Oscar, (pic from breeder)
Our life would not be the same without our two dachshunds (a.k.a wiener dogs)! When we first moved into our RV we didn’t have any pets, but once we took to the road we decided we wanted to add a fury companion, so we started with a puppy. I know your thinking a puppy, in an RV, are you crazy? Yes we were! We picked up our first, what was supposed to be a miniature dachshund, in March 2015 that we named Oscar. He was 8 weeks old and had the bluest eyes I’ve ever seen. He was only 4 lbs and we thought we had hit the lottery. He is now 17 lbs and not so mini. He was the hardest puppy to potty train and never did learn to use pee pee pads indoors, so rainy days are crazy days, but that’s a story for another day.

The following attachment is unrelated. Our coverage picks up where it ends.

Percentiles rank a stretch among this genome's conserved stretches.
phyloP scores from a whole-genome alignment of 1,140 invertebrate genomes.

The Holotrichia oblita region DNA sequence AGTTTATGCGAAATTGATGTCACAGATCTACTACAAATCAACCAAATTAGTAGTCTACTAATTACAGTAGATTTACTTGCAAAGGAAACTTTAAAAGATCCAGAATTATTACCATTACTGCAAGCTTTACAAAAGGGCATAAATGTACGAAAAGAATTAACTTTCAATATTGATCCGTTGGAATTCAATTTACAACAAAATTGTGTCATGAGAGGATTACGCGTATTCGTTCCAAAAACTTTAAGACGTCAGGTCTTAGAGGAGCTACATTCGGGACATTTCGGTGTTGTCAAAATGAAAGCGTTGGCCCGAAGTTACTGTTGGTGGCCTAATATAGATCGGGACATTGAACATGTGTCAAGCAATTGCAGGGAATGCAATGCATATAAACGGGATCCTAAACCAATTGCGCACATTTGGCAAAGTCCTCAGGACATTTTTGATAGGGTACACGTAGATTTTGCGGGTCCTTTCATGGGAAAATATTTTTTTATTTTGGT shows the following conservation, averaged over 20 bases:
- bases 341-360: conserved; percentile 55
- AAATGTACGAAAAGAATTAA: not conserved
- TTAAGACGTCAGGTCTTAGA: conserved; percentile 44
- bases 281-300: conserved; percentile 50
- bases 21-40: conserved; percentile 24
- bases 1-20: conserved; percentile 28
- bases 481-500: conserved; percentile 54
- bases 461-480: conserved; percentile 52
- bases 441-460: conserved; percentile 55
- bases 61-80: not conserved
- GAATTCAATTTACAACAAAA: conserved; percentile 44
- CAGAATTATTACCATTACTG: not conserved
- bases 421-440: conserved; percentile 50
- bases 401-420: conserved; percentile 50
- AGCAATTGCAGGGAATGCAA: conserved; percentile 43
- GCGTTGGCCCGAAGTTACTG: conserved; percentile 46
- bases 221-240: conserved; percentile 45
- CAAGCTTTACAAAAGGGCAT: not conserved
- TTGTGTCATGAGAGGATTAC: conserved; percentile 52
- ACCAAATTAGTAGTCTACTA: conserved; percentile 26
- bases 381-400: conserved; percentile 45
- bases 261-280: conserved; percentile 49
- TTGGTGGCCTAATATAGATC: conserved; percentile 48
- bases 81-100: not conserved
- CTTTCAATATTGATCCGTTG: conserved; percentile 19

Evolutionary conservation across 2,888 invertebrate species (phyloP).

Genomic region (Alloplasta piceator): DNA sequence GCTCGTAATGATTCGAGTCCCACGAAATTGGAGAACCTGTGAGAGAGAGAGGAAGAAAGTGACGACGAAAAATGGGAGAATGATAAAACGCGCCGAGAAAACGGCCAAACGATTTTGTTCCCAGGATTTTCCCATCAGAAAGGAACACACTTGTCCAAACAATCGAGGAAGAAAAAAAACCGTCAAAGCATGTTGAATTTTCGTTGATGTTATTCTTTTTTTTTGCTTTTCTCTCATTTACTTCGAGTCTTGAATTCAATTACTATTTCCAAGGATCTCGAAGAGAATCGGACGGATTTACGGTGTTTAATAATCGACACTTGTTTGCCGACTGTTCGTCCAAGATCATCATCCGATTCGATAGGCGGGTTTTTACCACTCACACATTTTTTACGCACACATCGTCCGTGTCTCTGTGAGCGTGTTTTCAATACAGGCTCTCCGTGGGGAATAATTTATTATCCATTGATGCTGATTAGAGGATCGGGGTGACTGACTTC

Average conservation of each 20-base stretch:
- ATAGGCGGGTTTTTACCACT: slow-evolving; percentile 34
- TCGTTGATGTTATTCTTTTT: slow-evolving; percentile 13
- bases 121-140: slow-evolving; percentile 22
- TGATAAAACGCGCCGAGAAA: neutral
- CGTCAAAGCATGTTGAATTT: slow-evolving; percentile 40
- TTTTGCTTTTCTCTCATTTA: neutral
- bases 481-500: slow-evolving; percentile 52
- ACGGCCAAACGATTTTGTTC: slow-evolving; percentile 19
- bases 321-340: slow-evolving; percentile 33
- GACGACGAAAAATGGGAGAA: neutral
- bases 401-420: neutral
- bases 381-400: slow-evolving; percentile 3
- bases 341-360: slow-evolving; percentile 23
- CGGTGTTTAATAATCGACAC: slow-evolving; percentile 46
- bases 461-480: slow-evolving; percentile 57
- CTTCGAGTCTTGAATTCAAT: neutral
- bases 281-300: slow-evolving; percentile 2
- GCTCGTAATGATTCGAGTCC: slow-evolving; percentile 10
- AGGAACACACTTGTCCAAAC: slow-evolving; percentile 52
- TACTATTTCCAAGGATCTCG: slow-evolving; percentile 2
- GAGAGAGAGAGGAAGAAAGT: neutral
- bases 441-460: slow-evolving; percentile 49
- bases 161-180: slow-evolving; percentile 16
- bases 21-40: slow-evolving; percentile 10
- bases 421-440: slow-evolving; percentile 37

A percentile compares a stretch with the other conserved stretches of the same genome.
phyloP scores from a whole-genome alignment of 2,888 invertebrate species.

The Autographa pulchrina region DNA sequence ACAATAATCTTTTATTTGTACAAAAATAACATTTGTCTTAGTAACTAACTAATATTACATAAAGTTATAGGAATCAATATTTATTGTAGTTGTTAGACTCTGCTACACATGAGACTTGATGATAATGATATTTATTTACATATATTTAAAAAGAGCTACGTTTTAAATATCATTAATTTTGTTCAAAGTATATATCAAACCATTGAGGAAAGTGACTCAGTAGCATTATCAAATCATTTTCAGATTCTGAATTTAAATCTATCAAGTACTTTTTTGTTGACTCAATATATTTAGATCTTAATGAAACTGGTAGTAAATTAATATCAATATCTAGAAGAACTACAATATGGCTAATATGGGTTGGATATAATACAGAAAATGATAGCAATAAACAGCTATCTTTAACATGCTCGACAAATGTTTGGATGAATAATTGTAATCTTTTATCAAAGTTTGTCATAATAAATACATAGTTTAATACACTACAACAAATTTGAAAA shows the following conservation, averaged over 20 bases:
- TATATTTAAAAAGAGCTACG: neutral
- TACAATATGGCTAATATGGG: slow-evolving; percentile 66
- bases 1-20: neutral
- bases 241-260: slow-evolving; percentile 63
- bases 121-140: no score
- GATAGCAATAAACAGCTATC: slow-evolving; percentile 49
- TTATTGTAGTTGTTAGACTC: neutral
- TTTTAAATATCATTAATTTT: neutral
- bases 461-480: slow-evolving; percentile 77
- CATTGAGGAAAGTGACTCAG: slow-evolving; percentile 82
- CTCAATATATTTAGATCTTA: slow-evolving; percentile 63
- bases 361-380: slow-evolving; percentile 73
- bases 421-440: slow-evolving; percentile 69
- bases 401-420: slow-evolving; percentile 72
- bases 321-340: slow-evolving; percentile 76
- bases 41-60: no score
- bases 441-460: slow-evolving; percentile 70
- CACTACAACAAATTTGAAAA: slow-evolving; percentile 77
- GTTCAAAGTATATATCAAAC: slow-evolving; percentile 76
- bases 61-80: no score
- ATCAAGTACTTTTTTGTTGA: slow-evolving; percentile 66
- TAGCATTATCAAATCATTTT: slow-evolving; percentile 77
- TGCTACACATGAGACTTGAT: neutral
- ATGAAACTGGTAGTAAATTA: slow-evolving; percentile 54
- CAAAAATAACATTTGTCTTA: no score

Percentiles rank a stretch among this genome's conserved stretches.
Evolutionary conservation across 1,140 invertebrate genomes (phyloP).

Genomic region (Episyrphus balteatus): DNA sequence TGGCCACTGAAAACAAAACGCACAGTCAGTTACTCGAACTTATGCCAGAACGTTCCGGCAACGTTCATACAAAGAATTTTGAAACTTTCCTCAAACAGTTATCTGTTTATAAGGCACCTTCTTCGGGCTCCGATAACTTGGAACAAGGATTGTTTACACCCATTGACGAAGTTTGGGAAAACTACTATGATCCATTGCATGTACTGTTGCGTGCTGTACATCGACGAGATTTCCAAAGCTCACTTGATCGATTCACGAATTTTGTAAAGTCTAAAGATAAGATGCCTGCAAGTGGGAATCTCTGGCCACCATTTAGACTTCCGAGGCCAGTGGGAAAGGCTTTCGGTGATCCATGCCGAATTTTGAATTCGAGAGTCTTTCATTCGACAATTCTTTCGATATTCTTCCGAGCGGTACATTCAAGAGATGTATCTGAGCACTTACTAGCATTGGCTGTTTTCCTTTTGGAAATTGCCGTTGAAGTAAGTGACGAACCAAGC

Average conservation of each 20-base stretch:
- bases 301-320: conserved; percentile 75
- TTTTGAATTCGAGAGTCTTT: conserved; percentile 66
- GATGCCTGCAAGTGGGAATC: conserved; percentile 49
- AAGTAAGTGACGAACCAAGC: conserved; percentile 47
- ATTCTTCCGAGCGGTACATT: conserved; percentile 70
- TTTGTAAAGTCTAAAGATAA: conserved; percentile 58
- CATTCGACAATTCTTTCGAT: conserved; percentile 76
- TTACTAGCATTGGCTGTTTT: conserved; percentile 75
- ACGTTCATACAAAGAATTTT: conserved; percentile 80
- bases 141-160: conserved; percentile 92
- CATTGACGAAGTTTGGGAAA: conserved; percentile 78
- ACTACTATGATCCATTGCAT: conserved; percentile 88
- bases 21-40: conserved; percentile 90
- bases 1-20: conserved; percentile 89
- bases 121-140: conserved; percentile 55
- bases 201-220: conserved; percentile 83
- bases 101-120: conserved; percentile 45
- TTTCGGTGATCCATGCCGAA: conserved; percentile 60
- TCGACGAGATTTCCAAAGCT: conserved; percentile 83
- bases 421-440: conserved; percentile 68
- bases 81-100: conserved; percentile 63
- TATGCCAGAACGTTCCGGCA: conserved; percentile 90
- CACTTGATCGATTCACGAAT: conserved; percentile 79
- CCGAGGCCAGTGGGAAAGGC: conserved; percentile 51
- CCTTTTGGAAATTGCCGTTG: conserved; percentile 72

Harley, the day we brought her home!
Oscar did not like to be left alone, which I attributed to him being a puppy, but my husband said it was because he was lonely and needed a playmate, so puppy number two came into the picture in July 2015 at 6 weeks of age. This time we got a girl and she became known as Harley and was the darkest chocolate-colored weenie I had ever seen. At 7 weeks she was only 2.10 pounds and also suppose to be a miniature; however, there is nothing miniature about her as she is a plumb 20 lbs. now.
Over the last two years we have learned a few things about living with these two magnificent animals and can’t imagine what our life would be like without them. Although they spend the majority of their day sleeping and being lazy, they still provide much-needed entertainment for us. They are more than just pets, they are our babies and life would not be the same without them.